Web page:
It’s one thing for an autonomous car to strut its stuff on a smooth, warm California tarmac, and quite another to do so on the frozen winter mix of northern Finland.

Martti, a self-driving vehicle system homegrown in Finland, demonstrated just this in a record-setting drive along a treacherous (to normal drivers) Laplandish road.

Martti is one of two cars designed by VTT Technical Research Center; it’s designed to handle rough and icy conditions, while its “spouse” Marilyn is made for more ordinary urban drives.

Different situations call for different sensors and strategies — for instance, plain optical cameras perform poorly on snowy roads, and lidar is less effective, so Martti will rely more on radar.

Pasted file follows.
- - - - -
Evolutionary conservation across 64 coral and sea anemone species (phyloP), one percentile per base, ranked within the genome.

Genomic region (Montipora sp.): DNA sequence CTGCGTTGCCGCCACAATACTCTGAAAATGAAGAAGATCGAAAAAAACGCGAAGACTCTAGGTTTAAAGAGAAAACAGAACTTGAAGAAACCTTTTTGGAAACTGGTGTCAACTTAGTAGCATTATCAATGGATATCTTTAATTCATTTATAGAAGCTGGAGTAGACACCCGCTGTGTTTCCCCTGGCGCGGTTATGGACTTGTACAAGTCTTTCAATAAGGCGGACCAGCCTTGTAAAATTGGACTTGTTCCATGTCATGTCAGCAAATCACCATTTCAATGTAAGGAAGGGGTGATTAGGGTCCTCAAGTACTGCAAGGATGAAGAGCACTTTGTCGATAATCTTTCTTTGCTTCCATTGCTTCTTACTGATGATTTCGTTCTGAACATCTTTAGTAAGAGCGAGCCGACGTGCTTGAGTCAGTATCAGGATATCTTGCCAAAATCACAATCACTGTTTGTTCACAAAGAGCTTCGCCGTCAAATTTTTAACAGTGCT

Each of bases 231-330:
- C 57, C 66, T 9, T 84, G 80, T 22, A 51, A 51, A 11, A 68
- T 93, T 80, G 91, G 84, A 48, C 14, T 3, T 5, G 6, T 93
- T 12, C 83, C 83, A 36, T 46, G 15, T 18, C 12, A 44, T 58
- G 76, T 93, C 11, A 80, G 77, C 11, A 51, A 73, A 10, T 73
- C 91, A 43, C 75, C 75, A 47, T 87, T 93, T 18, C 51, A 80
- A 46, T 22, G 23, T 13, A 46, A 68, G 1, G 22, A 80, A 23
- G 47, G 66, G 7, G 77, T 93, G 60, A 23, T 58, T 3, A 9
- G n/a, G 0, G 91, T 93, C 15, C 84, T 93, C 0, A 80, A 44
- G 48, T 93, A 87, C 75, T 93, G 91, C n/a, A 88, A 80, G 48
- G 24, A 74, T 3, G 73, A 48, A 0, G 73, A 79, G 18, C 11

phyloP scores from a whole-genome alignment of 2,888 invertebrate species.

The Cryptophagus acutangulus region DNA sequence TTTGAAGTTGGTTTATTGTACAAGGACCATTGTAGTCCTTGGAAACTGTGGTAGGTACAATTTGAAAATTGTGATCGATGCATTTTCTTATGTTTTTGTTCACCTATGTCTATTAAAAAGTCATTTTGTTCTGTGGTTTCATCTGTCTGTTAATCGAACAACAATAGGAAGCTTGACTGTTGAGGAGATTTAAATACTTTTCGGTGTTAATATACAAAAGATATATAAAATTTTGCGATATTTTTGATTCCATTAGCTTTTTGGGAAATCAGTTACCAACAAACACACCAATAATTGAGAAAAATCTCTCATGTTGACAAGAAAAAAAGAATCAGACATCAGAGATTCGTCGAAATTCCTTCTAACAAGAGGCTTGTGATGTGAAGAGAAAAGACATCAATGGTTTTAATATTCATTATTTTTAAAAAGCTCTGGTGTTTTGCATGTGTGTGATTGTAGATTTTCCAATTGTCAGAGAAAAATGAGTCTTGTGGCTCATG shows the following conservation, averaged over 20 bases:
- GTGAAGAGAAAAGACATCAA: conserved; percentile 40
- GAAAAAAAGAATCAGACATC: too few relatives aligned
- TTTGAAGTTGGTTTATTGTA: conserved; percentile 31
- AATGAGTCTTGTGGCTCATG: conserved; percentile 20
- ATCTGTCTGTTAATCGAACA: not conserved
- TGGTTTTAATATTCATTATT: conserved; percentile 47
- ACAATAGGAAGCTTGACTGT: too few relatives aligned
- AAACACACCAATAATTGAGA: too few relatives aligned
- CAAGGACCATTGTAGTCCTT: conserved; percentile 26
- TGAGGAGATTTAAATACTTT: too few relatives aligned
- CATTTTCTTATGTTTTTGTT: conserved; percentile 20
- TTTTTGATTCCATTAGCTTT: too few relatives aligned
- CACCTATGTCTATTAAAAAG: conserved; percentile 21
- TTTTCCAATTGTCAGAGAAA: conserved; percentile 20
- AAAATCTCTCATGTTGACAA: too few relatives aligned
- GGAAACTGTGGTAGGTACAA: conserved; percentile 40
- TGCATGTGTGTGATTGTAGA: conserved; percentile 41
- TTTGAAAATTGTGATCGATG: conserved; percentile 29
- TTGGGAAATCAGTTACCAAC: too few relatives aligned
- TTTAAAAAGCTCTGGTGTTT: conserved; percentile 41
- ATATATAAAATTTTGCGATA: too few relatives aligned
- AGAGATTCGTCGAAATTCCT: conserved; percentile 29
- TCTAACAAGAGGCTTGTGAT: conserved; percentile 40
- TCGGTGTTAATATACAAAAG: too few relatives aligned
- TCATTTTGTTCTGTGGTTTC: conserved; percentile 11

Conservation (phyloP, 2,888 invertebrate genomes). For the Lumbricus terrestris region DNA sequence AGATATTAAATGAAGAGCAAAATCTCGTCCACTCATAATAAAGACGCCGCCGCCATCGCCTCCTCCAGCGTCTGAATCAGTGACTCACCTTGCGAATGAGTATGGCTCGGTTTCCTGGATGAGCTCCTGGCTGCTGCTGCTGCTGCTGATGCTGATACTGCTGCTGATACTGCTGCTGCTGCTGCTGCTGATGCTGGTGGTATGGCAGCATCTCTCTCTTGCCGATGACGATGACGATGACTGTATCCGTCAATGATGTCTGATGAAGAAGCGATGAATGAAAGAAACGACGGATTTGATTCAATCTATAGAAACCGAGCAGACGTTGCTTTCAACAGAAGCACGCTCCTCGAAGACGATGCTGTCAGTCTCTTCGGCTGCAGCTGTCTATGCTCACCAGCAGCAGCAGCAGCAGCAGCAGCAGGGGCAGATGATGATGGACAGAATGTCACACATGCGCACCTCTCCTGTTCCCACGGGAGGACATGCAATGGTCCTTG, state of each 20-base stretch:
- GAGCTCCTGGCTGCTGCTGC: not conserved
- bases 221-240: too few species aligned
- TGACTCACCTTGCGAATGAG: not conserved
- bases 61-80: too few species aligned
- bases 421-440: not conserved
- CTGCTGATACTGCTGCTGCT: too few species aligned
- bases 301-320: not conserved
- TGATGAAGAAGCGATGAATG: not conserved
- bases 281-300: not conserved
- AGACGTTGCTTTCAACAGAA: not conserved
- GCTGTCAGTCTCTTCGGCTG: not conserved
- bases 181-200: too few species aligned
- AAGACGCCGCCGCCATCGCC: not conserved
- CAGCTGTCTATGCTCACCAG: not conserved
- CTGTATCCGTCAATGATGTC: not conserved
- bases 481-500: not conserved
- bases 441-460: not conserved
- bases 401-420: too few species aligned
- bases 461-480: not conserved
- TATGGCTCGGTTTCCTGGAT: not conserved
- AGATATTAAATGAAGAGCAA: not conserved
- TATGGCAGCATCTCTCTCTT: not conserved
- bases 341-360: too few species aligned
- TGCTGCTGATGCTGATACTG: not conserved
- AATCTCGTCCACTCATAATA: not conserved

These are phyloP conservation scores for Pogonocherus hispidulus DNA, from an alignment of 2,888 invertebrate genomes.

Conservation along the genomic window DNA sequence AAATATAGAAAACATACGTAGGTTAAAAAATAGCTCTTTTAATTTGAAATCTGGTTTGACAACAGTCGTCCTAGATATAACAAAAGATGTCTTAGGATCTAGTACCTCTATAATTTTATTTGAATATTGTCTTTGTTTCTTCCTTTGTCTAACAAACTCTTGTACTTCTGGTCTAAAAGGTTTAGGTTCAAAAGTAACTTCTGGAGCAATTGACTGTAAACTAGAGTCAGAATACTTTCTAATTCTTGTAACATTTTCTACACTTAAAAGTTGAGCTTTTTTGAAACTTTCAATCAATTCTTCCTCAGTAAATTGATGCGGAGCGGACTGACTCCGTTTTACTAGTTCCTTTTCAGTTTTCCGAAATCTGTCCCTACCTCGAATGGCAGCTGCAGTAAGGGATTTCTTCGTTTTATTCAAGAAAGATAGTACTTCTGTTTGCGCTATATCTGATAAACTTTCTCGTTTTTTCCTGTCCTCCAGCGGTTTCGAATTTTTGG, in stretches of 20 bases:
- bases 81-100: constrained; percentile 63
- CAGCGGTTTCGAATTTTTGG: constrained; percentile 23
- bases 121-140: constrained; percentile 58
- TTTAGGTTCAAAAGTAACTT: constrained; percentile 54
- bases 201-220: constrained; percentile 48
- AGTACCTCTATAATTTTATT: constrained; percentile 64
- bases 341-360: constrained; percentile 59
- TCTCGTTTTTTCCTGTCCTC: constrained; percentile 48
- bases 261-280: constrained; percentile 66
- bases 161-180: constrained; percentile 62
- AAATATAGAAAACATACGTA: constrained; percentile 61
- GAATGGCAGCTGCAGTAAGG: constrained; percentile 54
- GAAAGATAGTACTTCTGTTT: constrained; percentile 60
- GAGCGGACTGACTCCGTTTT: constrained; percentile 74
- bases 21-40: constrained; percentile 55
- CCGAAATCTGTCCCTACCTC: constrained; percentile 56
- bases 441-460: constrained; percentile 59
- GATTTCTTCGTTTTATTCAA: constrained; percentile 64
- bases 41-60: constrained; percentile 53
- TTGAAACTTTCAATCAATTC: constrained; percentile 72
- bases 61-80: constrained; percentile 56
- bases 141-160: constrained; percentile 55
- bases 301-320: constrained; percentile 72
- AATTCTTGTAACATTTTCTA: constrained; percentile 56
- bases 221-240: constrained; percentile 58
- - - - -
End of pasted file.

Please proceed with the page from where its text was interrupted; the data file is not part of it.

But Marilyn has a rear-mounted lidar for better situational awareness in traffic.

Recently Martti accomplished what the researchers claim is a world first: driving fully autonomously on a real snow-covered road (and hitting 25 MPH, at that).

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